2009 Ford Escape
The 2009 Ford Escape
is a refresh of the new-for-2008 model. The company’s smallest SUV
is solidly constructed and makes no pretenses about being kin to the larger Explorer
. While other small SUVs may drive more like their sedan cousins, the Escape is 100 percent rugged, despite its unibody construction. The Escape is available with a number of engine and drivetrain options, from an economical four-cylinder to a more robust V-6. Our favorite version is the hybrid, which manages to get a cool 34 mpg in the city thanks to an electric motor that powers the vehicle up to 25 mph, making it one of the most eco-friendly SUVs on the planet. Get one in green and call it Kermit.
What's to Like
A comfortable command position and plenty of power when equipped with the 3.0-liter V-6, all wrapped in a compact SUV package. The hybrid’s
2.3-liter four-cylinder produces phenomenal gas mileage while still providing the size and space you expect from an SUV.
What's Not to Like
We wish the Escape was more car-like in its interior as the rugged Tonka toy look seems out of place in a hybrid, the instrument panel is well constructed but some buttons are placed too low in the dash, causing the driver to spend more time looking for the controls and less time focusing on the road.
DriverSide Driving Impressions
A sporty SUV this is not, but we found the Escape to perform well during both urban commutes and long freeway hauls. The ride is somewhat stiff and, with the large wheels and tires, you can feel all the bumps expected from an SUV, even a small one. Still, the seats are comfortable and the cabin offers a large amount of leg and headroom. The 3.0-liter V-6 dishes out plenty of power for such a small vehicle, but the four-cylinder and hybrid engines sometimes groan under the weight of the SUV. It’s a small price to pay for such great gas mileage.
Engine and Drivetrain Ford
offers a number of engines and transmissions for the Escape, including a peppy 2.5-liter inline four-cylinder engine that delivers 171 horsepower and 171 lb-ft of torque. The hybrid version adds a 93 horsepower Atkinson cycle electric motor to the four-banger. A 3.0-liter V-6 engine delivers 240 horsepower and is standard in Limited trim or available as an option on the XLT model. Transmissions include a 6-speed automatic, a 5-speed manual and, on the hybrid, a Continuously Variable Transmission (CVT).
Interesting Vehicle Features and Options
A leather comfort package is available for XLT and Limited models, and now, the hybrid model. All Escapes come with electronic power steering, remote keyless entry, power door locks and power windows. Outside, pop up rear hatch glass is new for 2009 and a power moonroof is available for XLT and Limited trims. We also recommend the SIRIUS Travel Link, the new benchmark for vehicle navigation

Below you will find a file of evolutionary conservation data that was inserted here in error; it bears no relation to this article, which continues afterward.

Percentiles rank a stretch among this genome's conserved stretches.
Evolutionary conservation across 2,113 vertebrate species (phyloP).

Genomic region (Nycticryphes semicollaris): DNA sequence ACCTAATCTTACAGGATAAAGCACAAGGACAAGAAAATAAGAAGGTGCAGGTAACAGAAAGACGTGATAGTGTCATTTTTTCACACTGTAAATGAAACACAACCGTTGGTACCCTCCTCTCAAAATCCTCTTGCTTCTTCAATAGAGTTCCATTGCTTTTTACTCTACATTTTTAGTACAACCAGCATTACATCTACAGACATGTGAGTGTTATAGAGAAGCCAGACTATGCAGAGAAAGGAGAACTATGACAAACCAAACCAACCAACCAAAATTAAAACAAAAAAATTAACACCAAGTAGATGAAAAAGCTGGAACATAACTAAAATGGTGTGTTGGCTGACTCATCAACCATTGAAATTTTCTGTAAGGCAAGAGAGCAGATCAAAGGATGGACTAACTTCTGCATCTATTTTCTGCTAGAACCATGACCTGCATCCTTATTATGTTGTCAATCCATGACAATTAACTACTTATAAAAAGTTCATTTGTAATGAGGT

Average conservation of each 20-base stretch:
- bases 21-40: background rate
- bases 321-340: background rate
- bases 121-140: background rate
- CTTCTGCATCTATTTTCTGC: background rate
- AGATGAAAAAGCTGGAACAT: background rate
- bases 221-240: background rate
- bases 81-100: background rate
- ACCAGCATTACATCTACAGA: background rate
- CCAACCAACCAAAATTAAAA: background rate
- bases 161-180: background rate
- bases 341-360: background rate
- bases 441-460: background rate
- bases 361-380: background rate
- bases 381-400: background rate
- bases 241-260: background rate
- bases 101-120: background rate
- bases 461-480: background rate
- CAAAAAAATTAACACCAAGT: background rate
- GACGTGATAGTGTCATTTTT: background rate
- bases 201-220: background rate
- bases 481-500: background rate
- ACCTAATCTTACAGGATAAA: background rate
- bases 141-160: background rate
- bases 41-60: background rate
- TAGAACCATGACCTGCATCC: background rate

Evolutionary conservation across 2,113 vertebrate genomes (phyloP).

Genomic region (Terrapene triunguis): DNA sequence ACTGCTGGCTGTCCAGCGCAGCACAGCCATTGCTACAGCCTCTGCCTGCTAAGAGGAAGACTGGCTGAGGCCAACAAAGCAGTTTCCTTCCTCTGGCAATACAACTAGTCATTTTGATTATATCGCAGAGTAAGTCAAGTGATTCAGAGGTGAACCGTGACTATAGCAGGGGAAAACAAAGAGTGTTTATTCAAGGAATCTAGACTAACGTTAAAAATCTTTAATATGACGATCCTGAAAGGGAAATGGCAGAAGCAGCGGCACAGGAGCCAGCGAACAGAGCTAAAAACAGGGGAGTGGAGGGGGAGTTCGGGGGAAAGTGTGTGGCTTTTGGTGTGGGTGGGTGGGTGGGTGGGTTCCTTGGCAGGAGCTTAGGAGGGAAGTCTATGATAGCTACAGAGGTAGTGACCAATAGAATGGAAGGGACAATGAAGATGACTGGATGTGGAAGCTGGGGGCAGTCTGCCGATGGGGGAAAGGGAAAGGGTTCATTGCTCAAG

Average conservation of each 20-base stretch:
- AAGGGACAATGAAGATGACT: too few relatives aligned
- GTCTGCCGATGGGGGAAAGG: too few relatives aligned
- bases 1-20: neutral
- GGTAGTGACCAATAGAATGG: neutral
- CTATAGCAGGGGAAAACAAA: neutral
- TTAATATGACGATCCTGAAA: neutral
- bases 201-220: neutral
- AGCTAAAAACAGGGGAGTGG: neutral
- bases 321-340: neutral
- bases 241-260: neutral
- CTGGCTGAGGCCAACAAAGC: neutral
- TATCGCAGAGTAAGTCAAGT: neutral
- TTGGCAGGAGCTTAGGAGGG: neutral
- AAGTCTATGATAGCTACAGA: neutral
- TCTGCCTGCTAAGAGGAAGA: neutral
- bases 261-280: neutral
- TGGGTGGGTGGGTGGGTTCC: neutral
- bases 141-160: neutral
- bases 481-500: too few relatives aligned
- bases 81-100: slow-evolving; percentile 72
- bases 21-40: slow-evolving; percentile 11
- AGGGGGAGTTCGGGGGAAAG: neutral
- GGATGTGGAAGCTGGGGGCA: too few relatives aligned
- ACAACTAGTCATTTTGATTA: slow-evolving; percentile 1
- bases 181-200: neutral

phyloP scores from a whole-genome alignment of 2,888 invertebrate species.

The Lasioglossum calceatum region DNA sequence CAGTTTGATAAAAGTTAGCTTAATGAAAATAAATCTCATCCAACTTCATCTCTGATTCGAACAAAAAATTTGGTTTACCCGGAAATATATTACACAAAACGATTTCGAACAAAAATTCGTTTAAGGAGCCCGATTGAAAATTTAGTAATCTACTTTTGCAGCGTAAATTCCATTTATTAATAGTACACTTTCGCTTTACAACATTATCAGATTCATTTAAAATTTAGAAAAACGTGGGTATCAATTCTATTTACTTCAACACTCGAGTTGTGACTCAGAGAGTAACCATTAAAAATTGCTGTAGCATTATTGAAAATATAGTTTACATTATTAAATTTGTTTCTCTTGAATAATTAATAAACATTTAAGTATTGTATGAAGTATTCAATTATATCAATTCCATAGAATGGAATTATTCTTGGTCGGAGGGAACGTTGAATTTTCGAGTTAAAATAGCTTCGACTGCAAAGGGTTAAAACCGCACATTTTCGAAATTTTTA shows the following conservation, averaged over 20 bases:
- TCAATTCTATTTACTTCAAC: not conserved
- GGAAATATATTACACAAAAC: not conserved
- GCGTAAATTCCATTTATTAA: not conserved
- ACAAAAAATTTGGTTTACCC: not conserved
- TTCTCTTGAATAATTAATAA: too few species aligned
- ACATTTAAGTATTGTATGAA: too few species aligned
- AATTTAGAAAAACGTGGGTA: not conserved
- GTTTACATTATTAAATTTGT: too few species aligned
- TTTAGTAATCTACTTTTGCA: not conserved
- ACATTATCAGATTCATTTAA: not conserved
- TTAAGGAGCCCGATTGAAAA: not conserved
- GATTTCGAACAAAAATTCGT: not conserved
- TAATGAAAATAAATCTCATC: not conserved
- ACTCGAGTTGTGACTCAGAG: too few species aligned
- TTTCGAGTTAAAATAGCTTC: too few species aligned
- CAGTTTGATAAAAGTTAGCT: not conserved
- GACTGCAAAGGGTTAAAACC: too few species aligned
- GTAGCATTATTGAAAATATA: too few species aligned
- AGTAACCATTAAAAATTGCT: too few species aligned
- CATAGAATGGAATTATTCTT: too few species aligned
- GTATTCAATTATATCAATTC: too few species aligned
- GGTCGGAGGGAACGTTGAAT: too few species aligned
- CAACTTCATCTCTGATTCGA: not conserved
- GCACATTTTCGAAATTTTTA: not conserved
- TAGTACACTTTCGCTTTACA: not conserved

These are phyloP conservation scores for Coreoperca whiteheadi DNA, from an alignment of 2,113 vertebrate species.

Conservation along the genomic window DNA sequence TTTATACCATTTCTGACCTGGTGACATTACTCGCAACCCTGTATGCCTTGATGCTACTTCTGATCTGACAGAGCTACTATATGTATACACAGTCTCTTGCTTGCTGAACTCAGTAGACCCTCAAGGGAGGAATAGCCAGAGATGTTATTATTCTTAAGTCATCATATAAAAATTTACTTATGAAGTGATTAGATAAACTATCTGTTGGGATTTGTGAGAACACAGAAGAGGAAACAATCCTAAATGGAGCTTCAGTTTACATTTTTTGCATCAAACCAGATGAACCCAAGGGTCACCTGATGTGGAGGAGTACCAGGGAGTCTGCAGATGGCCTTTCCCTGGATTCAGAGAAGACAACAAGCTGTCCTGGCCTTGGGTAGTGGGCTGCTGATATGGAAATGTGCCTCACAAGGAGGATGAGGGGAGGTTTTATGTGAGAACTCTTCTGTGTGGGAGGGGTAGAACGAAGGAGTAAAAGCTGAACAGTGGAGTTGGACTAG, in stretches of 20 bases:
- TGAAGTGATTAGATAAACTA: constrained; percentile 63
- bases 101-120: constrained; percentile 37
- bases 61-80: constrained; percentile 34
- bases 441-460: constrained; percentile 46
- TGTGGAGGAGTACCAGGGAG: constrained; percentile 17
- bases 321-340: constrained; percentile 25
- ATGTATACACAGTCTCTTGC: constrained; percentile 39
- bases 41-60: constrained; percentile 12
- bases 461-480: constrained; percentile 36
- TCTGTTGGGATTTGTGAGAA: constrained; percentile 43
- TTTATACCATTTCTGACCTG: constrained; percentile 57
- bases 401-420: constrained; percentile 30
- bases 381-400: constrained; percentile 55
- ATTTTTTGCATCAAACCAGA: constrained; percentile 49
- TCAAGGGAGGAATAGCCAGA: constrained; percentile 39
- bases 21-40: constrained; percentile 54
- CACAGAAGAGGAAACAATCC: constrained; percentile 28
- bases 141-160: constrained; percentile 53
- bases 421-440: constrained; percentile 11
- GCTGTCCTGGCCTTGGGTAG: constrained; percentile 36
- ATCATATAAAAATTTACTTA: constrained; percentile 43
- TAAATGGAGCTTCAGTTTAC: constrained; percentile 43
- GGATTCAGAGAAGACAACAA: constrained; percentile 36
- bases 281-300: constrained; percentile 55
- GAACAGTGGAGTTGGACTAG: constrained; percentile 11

Key Technology Evaluation
Ford has outfitted the Escape with a number of technology options. An auxiliary audio jack comes standard, as does an AM/FM CD player with MP3 capability. You can opt for a 6-disc CD changer or an Audiophile sound system that includes an 8-inch subwoofer. DVD navigation and SIRIUS satellite radio are also available. Again, the SIRIUS Travel Link system offers a compelling tech option.
Green Evaluation/Gas Mileage
The available hybrid delivers pretty amazing fuel economy
for an SUV, with up to 34 mpg city and 30 mpg highway. The 2.3-liter four-cylinder engine is no slouch either, delivering 22 mpg city, 28 mpg highway in manual, front-wheel drive form. The automatic, front-wheel drive version gets 20 mpg city, 26 mpg highway, while the automatic all-wheel drive variety manages a respectable 19 mpg city, 24 mpg highway. The 3.0-liter V-6 engine, while not as fuel sipping, still delivers 18 mpg city, 24 mpg highway in front-wheel drive and 17 mpg city, 22 mpg highway, all-wheel drive. The hybrid is rated SULEV-II and AT-PZEV and the Escape is yet to be rated.
A Closer Look: Vehicle Details
The front seats are remarkably comfortable and back seat area is spacious enough for two full-sized adults to sit comfortably, but three may be a tighter fit. The rugged interior styling is cued from the full-sized Explorer and F-150
. While we like the industrial look on a pick-up, we wish the Escape had more luxe styling cues, a la the Flex
, that said, it will be easy as pie to clean the interior of the Escape. Look for greener seating and fabrics on the base Escape Hybrid.
The Escape is a good-looking small SUV, rugged yet elegantly shaped. The design bits borrowed from its larger siblings work well and, while this SUV has always been a looker, the cleanly angled hood and broad nose redesign of 2008 deliver a tougher, more masculine appearance than previous generations.
Market Segment and Pricing
The base XLS Escape starts at $22,675, the XLT hits $24,480 and the fully decked-out Limited goes up to $26.945. The hybrid version comes in at a much steeper $30,055. Competition is fierce in the compact SUV segment, with longstanding rivals like Honda’s CR-V
at $23,395, Kia Rondo
at $21,295 and Toyota’s RAV4
at $21,500 providing most of the heat. While less prominent, the Chevrolet Equinox
at $24,314 is also a player here.
What We Think
We think the Escape presents a viable shopping option in the compact SUV market with its mix of engines and trim packages. While we recommend and really like the Hybrid model, almost as compelling is the economical four-cylinder version, which saves on money at the pump and at the dealer.